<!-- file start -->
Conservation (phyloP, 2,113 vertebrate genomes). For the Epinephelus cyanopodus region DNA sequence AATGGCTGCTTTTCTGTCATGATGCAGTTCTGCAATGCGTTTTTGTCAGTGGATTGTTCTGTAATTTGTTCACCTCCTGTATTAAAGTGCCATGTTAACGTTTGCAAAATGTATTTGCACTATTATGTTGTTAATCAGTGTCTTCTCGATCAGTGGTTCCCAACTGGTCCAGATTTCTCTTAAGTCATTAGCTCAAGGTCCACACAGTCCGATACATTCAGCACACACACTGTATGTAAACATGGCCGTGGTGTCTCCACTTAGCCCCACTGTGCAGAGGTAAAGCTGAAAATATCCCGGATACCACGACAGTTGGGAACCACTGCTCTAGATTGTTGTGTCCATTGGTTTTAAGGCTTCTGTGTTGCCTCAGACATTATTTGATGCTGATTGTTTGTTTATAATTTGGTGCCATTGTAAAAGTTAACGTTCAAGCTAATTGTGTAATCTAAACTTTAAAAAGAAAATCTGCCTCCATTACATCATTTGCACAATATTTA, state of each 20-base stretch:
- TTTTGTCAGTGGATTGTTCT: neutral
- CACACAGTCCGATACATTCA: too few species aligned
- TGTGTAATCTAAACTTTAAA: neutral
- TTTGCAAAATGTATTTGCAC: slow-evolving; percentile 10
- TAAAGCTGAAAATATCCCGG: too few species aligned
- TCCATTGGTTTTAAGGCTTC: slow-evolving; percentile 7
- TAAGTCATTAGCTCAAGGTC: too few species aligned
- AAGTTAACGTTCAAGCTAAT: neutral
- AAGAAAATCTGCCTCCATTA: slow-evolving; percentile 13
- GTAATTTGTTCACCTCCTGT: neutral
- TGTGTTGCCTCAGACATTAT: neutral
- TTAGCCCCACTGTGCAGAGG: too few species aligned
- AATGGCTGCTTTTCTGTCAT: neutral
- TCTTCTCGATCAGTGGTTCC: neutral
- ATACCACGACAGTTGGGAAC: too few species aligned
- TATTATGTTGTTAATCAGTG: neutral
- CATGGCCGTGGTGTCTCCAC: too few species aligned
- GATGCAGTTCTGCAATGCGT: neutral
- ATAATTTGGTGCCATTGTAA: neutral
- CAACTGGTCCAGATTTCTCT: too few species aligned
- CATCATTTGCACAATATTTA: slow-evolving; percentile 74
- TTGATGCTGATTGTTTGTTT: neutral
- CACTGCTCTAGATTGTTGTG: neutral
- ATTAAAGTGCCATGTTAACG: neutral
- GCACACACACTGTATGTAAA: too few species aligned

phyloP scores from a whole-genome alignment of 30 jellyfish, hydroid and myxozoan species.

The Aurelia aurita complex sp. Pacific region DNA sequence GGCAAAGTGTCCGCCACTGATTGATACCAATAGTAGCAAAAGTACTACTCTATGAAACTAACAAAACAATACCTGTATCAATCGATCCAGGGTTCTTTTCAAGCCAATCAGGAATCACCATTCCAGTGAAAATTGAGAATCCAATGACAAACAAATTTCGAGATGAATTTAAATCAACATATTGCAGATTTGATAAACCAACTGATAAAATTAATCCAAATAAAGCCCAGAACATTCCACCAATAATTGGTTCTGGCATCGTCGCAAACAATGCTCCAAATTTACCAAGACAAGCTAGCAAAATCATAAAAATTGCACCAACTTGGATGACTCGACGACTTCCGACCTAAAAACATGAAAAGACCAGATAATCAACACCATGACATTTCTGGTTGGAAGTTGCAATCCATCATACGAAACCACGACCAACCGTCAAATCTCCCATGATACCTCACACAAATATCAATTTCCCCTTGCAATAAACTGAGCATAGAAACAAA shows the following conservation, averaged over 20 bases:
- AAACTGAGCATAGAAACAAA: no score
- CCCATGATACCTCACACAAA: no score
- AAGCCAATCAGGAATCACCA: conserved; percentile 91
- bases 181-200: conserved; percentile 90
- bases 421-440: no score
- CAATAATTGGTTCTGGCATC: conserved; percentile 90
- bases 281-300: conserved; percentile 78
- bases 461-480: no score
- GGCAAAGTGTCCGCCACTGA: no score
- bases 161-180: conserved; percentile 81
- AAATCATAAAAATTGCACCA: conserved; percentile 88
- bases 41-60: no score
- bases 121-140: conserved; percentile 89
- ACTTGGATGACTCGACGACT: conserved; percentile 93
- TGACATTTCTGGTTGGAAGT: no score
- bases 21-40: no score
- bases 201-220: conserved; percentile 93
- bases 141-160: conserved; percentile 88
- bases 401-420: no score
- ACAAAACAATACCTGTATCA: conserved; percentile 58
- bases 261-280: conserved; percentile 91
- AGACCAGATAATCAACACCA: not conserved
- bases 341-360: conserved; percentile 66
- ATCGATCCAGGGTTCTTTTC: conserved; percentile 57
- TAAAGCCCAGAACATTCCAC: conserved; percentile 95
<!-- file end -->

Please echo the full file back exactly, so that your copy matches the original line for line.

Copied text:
Conservation (phyloP, 2,113 vertebrate genomes). For the Epinephelus cyanopodus region DNA sequence AATGGCTGCTTTTCTGTCATGATGCAGTTCTGCAATGCGTTTTTGTCAGTGGATTGTTCTGTAATTTGTTCACCTCCTGTATTAAAGTGCCATGTTAACGTTTGCAAAATGTATTTGCACTATTATGTTGTTAATCAGTGTCTTCTCGATCAGTGGTTCCCAACTGGTCCAGATTTCTCTTAAGTCATTAGCTCAAGGTCCACACAGTCCGATACATTCAGCACACACACTGTATGTAAACATGGCCGTGGTGTCTCCACTTAGCCCCACTGTGCAGAGGTAAAGCTGAAAATATCCCGGATACCACGACAGTTGGGAACCACTGCTCTAGATTGTTGTGTCCATTGGTTTTAAGGCTTCTGTGTTGCCTCAGACATTATTTGATGCTGATTGTTTGTTTATAATTTGGTGCCATTGTAAAAGTTAACGTTCAAGCTAATTGTGTAATCTAAACTTTAAAAAGAAAATCTGCCTCCATTACATCATTTGCACAATATTTA, state of each 20-base stretch:
- TTTTGTCAGTGGATTGTTCT: neutral
- CACACAGTCCGATACATTCA: too few species aligned
- TGTGTAATCTAAACTTTAAA: neutral
- TTTGCAAAATGTATTTGCAC: slow-evolving; percentile 10
- TAAAGCTGAAAATATCCCGG: too few species aligned
- TCCATTGGTTTTAAGGCTTC: slow-evolving; percentile 7
- TAAGTCATTAGCTCAAGGTC: too few species aligned
- AAGTTAACGTTCAAGCTAAT: neutral
- AAGAAAATCTGCCTCCATTA: slow-evolving; percentile 13
- GTAATTTGTTCACCTCCTGT: neutral
- TGTGTTGCCTCAGACATTAT: neutral
- TTAGCCCCACTGTGCAGAGG: too few species aligned
- AATGGCTGCTTTTCTGTCAT: neutral
- TCTTCTCGATCAGTGGTTCC: neutral
- ATACCACGACAGTTGGGAAC: too few species aligned
- TATTATGTTGTTAATCAGTG: neutral
- CATGGCCGTGGTGTCTCCAC: too few species aligned
- GATGCAGTTCTGCAATGCGT: neutral
- ATAATTTGGTGCCATTGTAA: neutral
- CAACTGGTCCAGATTTCTCT: too few species aligned
- CATCATTTGCACAATATTTA: slow-evolving; percentile 74
- TTGATGCTGATTGTTTGTTT: neutral
- CACTGCTCTAGATTGTTGTG: neutral
- ATTAAAGTGCCATGTTAACG: neutral
- GCACACACACTGTATGTAAA: too few species aligned

phyloP scores from a whole-genome alignment of 30 jellyfish, hydroid and myxozoan species.

The Aurelia aurita complex sp. Pacific region DNA sequence GGCAAAGTGTCCGCCACTGATTGATACCAATAGTAGCAAAAGTACTACTCTATGAAACTAACAAAACAATACCTGTATCAATCGATCCAGGGTTCTTTTCAAGCCAATCAGGAATCACCATTCCAGTGAAAATTGAGAATCCAATGACAAACAAATTTCGAGATGAATTTAAATCAACATATTGCAGATTTGATAAACCAACTGATAAAATTAATCCAAATAAAGCCCAGAACATTCCACCAATAATTGGTTCTGGCATCGTCGCAAACAATGCTCCAAATTTACCAAGACAAGCTAGCAAAATCATAAAAATTGCACCAACTTGGATGACTCGACGACTTCCGACCTAAAAACATGAAAAGACCAGATAATCAACACCATGACATTTCTGGTTGGAAGTTGCAATCCATCATACGAAACCACGACCAACCGTCAAATCTCCCATGATACCTCACACAAATATCAATTTCCCCTTGCAATAAACTGAGCATAGAAACAAA shows the following conservation, averaged over 20 bases:
- AAACTGAGCATAGAAACAAA: no score
- CCCATGATACCTCACACAAA: no score
- AAGCCAATCAGGAATCACCA: conserved; percentile 91
- bases 181-200: conserved; percentile 90
- bases 421-440: no score
- CAATAATTGGTTCTGGCATC: conserved; percentile 90
- bases 281-300: conserved; percentile 78
- bases 461-480: no score
- GGCAAAGTGTCCGCCACTGA: no score
- bases 161-180: conserved; percentile 81
- AAATCATAAAAATTGCACCA: conserved; percentile 88
- bases 41-60: no score
- bases 121-140: conserved; percentile 89
- ACTTGGATGACTCGACGACT: conserved; percentile 93
- TGACATTTCTGGTTGGAAGT: no score
- bases 21-40: no score
- bases 201-220: conserved; percentile 93
- bases 141-160: conserved; percentile 88
- bases 401-420: no score
- ACAAAACAATACCTGTATCA: conserved; percentile 58
- bases 261-280: conserved; percentile 91
- AGACCAGATAATCAACACCA: not conserved
- bases 341-360: conserved; percentile 66
- ATCGATCCAGGGTTCTTTTC: conserved; percentile 57
- TAAAGCCCAGAACATTCCAC: conserved; percentile 95